Posted by wnbadraftnet at 11:20 AM CDT
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Wednesday, 25 March 2009
What team(s) have the most to gain from this draft?
Topic: 15 Burning Questions

Question #6

 MJ's Take...

While I don’t think any team will be getting a franchise player (Jackson, Bird, Whalen, Nolan, Parker, Taurasi, Pondexter, Augustus, Young, Fowles, or Wiggins) in this year’s draft, the team that has the most to gain from this draft would have to be Minnesota. They have a chance to add as many as three players to their roster in hopes of developing true depth (and not having to bring starters off the bench). If they do their homework, they might be able to fill in a few holes with the top ten draft picks.

 PS's Take...

I really only see a few strong impact players in the draft this year.  Atlanta needs a franchise player to build around for the future.  Washington is a mess and they need whatever they can get.  Chicago has a solid core which they just want to add to as they grow.  Minnesota needs to find out how to make something of all the talent they have on their roster...they need to start winning.

CD's Take...

Obviously the lower-end teams have a good number of spots available. Atlanta is the one exception with all of the free agent signings. Minnesota, Chicago and Washington all are great locations for a rookie. Also, teams like Sacramento and Seattle also have some fat to trim, especially if Seattle doesn't sign Jackson, so I think there could possibly be more spots on those teams too. If I were a rookie, I would not want to go to San Antonio, New York, and Detroit. Those are three teams with limited number of spots available.


Posted by wnbadraftnet at 2:30 PM CDT
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Tuesday, 24 March 2009
Who are among the more overrated players in the draft?
Topic: 15 Burning Questions

MJ's Take...

I’m sure some will say Kia Vaughn (C, Rutgers) and Chante Black (C, Duke), but that depends on who you ask. I’ll throw a name out there—Takia Starks of Texas A&M. She’s an undersized volume shooter (shoots a ton and converts at a low 40s percentage) who cannot run an offense, is overrated defensively (A&M’s system hides her deficiencies well), and lacks a strong left hand. She isn’t going to be a SG in the WNBA (too small and not a good enough shooter to play off the ball), but she can’t play PG in college—so why is she a candidate for the first round? Because the media likes her? Makes you wonder who’s really in charge of WNBA scouting.

Oh, wait. I can top that. Forward Danielle Gant, also of A&M. She’s scrappy, undersized, has a big heart, tough as nails, and is a coach’s dream…see where I’m going with this? Analysts like her intangibles, but none of them mentions her inability to go left, the ridiculously poor handle, and how she’s anchored in the paint offensively despite being 5-10 on a good day. So, why do the analysts continue to pimp her despite her obvious flaws? If I knew the answer to that question, I’d probably be the league’s scouting director by now. It defies logic that a 5-10 college power forward can step into the WNBA and make the transition to wing. You don’t go from guarding Ashley Paris (no disrespect to AP5) one year to guarding Diana Taurasi the next with no problem! There’s a steep learning curve involved. Quick question: what happened to the last two sub-six foot post players who were drafted in the WNBA’s first round? The Washington Mystics selected both players (in successive years). The team already severed ties with one player last year while the other player is holding on to her roster spot by a string.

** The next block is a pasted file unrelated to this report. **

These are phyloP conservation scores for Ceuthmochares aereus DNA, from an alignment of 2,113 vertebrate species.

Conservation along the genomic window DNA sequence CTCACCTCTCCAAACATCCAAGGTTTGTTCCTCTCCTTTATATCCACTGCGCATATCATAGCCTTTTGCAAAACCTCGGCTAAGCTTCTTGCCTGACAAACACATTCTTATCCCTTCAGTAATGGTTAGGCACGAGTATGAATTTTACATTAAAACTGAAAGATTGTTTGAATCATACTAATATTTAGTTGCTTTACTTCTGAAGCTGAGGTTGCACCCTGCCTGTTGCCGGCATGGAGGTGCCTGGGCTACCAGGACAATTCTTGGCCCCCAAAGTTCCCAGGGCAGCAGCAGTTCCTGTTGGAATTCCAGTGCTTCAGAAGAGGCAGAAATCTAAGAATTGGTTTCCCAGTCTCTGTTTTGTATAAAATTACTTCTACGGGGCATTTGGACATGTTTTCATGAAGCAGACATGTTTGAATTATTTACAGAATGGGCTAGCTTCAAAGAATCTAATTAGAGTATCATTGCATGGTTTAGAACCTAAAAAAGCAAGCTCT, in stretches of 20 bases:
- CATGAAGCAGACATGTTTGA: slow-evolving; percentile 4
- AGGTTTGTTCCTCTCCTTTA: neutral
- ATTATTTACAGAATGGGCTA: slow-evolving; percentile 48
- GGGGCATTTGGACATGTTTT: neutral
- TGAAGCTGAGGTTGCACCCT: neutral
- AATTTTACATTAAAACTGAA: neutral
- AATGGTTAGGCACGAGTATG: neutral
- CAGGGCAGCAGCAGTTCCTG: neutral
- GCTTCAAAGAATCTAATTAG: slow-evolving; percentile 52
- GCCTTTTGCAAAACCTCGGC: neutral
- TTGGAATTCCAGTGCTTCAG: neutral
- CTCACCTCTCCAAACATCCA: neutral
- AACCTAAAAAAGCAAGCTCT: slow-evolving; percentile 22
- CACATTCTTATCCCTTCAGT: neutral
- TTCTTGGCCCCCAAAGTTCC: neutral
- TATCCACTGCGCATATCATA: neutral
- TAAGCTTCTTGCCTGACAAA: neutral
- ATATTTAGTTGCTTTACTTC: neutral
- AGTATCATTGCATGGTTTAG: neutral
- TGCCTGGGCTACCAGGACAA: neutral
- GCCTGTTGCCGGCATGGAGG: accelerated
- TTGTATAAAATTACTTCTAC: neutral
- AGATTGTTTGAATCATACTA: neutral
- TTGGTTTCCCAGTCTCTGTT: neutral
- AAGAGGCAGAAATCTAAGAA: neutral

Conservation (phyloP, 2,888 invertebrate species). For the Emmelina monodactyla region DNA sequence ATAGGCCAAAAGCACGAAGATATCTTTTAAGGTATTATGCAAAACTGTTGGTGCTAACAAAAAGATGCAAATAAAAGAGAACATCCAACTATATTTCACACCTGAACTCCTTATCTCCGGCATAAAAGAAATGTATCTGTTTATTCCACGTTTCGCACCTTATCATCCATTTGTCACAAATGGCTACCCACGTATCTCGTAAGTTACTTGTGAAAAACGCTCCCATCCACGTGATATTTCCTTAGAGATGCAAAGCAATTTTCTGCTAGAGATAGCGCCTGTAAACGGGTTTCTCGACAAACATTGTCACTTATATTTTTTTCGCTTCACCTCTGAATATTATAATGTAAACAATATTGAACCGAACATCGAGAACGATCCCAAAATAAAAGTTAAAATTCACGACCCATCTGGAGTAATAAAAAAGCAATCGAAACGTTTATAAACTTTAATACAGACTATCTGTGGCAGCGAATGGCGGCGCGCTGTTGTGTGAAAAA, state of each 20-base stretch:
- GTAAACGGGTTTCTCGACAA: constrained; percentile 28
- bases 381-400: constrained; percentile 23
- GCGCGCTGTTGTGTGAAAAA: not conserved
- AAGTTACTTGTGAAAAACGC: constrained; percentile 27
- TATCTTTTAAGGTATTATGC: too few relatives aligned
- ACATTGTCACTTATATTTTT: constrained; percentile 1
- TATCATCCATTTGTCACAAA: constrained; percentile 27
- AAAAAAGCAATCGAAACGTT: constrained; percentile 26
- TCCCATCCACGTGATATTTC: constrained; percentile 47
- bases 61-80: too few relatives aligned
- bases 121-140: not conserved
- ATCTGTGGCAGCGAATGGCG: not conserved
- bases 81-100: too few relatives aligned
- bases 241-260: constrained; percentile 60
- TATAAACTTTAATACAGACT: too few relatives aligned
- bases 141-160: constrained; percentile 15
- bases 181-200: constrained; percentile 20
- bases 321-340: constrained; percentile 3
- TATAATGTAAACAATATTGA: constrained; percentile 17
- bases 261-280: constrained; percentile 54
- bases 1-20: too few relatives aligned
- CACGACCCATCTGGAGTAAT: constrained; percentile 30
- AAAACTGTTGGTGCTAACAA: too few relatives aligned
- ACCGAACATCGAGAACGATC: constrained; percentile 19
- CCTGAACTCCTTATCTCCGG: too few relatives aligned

Perhaps I spoke too soon. I’ve got one more name—Briann January (G) of Arizona State. Is she a good defender? Yes. Does she have a nice shot? Yes. Can she put some points on the board? Yes. Does that make her deserving of all the hype she’s getting AS A POINT GUARD PROSPECT? Hardly. She is yet another undersized two-guard who people are trying to pigeonhole into the PG slot so that she’ll have a job this summer. Having seen her play against the best of the best and the worst of the worst, my opinion is the same. She can’t run a team in college and she isn’t going to magically discover how to run a team in the pros—especially not with the reduced roster sizes. Because she’s not athletic enough and too undersized to play the two in the WNBA, what other position does she play?

Okay…one more. Rashanda McCants (G/F) of UNC belongs on this list. Athletic? Yes. Good scorer and rebounder? Yes. Decent defender? Yes. Weak handle? Yes. Low basketball IQ? Yes. Poor perimeter shooter? Yes. Oft injured? Yes. Potential head case like big bro? Remains to be seen. I wouldn’t touch this one with a ten-foot pole.

PS's Take...

Lyndra Littles from Virginia has not impressed me this season, and Kia Vaughn has waited until the last weeks of her senior year to play at the level people expect.  I just don't think they are near as good as others seem to think that they are.

CD's Take...

Abby Waner and Chante Black, to me, are two overrated players. Waner is someone who had a better freshman season than any other season in her career. As she's gone on, her shooting has gotten worse and worse. Many question whether it's because Gail is gone, but you have to suck it up. Waner sometimes isn't mentally in check for games and her shooting can be flat out ridiculous. Her shot selection is pretty bad a majority of the time, as she usually shoots from 5-6 feet behind the arc, just to see it hit the backboard. She's a good defender, but I question if she will be effective at all at the pro level.

Chante Black brings great size but she's not tough enough. I don't see her being able to body down low with the best of the world in the WNBA. Sure, Black is a good shot blocker, but people in the WNBA are going to rough her up. Black has shown that she struggles against more physical competition. I don't really think she'll translate to the next level.


Posted by wnbadraftnet at 12:30 PM CDT